Why not music?

I grew up in a generation that seemed to be surrounded by music…classical music. It was in concert halls, churches, movies…and cartoons.

Yes, cartoons.

There are some pieces of music that even now I can’t listen to without seeing the characters…

I didn’t know what the music was at the time, but I recognized it when I heard it in its musical context in concerts or on our FM radio station. And I think that surrounding of us with these pieces gave us an appreciation for music without it being forced on us.

Then things began to change.

I don’t remember what the name of the cartoon was (perhaps a Batman cartoon?), but I remember that there was no music…or at least, none that  I was aware of. Instead, there were word clouds: “Bang!” “Pow!”

It didn’t take long before that became the norm, and music was shoved aside. Not just in cartoons, but also in school as well.

And we’ve become poorer for it.

Music has become an “extra” far too often in schools…something that is first on the chopping block when budgets need to be cut.

And, at least in my own denomination, music–at least classical music–is often seen as something that might be nice but that doesn’t relate well with the “average” person (whoever that might be!). To sponsor a fine arts program? well, if there’s money in the budget, we might be able to do that…but what’s the purpose? Where’s the value?

There have been lots of studies that show that music (and the other arts) help children learn. They help us connect to other people…to the world around us…to the creative parts of who we are.

Music is a language…a language that helps us express emotions and feelings that we have no words for. It helps us connect to the Divine. It is a universal language, even if it is expressed in different forms.

And so…why not music? Why not…in our schools, our homes, our churches?

Music is the voice of the soul

The hardest thing

One of the hardest lessons I have ever learned (and am still learning) is that it is impossible to make everything right…to “fix” things…for the ones you love.

When you first hold your child or grandchild, you have all kinds of hopes and dreams. You want life to go smoothly for them…you want them to be the best they can be. You want their dreams to come true.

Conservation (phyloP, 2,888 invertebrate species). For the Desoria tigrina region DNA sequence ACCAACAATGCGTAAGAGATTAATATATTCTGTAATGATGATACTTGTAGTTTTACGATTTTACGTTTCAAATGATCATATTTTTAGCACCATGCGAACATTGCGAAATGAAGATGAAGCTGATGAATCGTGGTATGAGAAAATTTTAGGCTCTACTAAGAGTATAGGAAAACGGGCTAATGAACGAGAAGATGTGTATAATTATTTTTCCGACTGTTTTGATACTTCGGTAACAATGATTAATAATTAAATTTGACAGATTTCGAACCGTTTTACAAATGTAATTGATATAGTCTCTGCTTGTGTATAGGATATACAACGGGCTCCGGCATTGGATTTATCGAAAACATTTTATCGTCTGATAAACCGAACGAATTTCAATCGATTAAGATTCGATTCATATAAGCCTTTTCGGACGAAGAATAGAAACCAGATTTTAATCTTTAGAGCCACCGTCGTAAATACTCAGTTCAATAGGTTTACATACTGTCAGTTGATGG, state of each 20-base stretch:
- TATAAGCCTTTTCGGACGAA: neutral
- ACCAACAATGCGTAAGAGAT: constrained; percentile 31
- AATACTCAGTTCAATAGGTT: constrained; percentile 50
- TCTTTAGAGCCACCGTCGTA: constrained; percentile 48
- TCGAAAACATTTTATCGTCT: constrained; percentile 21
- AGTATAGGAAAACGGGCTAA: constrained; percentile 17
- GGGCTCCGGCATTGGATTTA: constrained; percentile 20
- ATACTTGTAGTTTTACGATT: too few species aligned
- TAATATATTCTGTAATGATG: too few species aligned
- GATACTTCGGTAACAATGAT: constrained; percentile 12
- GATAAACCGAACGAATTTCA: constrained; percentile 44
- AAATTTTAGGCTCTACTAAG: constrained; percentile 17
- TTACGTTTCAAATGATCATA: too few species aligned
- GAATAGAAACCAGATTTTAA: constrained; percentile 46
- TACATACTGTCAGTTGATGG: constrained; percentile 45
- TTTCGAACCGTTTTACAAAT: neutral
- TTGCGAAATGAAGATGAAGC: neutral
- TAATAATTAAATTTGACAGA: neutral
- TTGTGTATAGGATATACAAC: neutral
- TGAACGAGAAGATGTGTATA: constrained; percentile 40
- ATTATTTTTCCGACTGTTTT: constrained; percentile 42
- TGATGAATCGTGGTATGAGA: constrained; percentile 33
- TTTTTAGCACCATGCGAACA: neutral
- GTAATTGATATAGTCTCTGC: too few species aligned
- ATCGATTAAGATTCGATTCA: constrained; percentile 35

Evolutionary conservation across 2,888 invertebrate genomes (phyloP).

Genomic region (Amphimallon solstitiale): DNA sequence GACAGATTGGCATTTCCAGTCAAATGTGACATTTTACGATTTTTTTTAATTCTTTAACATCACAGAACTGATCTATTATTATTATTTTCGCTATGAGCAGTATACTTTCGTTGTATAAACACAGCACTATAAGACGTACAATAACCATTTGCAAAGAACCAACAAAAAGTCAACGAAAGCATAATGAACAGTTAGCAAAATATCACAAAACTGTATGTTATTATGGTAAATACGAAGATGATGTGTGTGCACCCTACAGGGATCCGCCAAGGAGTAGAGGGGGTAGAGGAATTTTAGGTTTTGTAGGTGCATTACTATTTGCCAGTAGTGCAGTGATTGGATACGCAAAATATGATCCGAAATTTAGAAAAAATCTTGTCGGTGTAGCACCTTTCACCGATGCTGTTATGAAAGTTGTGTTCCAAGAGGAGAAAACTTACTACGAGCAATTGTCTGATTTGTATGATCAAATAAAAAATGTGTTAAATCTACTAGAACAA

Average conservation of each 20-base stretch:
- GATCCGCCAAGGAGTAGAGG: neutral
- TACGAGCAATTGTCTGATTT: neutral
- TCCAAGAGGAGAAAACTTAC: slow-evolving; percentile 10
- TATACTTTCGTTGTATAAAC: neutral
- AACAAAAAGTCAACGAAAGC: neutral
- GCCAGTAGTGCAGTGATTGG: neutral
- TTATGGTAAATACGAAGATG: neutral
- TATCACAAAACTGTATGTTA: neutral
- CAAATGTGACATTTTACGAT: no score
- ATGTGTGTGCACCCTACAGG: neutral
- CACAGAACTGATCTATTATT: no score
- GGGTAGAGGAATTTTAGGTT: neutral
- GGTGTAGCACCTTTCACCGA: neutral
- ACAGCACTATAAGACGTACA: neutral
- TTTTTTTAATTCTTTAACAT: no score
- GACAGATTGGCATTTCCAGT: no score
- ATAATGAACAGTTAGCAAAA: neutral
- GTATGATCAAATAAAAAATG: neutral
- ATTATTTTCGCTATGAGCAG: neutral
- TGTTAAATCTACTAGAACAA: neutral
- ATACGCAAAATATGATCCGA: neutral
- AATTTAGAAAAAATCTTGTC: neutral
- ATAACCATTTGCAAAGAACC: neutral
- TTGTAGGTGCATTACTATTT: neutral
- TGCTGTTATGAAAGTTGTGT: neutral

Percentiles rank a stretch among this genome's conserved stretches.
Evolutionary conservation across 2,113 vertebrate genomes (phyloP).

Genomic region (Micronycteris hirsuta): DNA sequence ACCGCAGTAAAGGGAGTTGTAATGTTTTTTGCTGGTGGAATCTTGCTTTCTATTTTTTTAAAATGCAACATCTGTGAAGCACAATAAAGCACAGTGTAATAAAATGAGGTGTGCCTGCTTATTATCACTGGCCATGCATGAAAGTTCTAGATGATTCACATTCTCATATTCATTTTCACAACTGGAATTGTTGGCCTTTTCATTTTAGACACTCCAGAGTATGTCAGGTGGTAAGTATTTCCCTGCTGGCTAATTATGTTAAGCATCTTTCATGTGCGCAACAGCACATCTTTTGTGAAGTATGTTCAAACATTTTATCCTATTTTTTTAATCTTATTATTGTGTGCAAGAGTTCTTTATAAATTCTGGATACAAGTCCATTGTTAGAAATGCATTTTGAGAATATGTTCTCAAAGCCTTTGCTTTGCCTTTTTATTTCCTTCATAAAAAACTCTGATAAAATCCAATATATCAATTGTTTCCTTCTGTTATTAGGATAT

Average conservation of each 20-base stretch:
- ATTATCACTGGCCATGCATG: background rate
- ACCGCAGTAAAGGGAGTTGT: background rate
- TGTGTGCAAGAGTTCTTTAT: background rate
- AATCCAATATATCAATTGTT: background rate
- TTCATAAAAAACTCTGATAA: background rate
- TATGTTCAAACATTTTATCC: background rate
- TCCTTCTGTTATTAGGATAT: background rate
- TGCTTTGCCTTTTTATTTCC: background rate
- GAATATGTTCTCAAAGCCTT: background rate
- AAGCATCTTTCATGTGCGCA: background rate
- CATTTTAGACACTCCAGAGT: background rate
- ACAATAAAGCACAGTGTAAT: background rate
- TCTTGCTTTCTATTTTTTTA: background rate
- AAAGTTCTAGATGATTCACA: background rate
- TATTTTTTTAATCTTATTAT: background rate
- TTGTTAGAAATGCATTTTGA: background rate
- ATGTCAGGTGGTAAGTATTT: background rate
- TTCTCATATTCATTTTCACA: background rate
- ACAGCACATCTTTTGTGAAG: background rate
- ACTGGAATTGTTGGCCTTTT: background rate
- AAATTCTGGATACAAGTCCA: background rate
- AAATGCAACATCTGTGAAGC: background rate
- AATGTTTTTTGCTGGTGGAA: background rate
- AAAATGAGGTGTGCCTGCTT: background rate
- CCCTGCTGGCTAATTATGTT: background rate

But life doesn’t always work that way.

If we could make decisions for them, we think that life would be so much better. From our life experience, we could help them avoid the challenges and mistakes that we might have made.

Yet if life went that way, they would be our “puppets.” That’s not what we want.

Our children and grandchildren have the rights to make their own decisions and choices…even when we disagree…even when we can see further down the road and know that those decisions will have negative impacts on their lives.

Our pillows can be soaked with tears. Our stomachs can clench every time we see their phone numbers come up on our phones–as we wonder what problem we’re going to hear about now. We sometimes wonder if our prayers for them are going anywhere.

There are sometimes things we could do to “fix” their lives in response to their poor choices…and yet, that doesn’t allow them to help them grow up and take responsibility for themselves and their own lives. Being an enabler–while it may be what we would love to do–only creates more problems for them. At some point they have to understand–maybe the hard way–that decisions have consequences.

Sometimes that may mean that they may hate us for a while.

It’s hard…yet if we–and they–can survive those difficult years, our loved ones can become who and what we want for them.

But…it’s the hardest lesson for all of us to learn…and (unfortunately) it’s an ongoing lesson.

“Parents can only give good advice or put them on the right paths, but the final forming of a person’s character lies in their own hands.”
― Anne Frank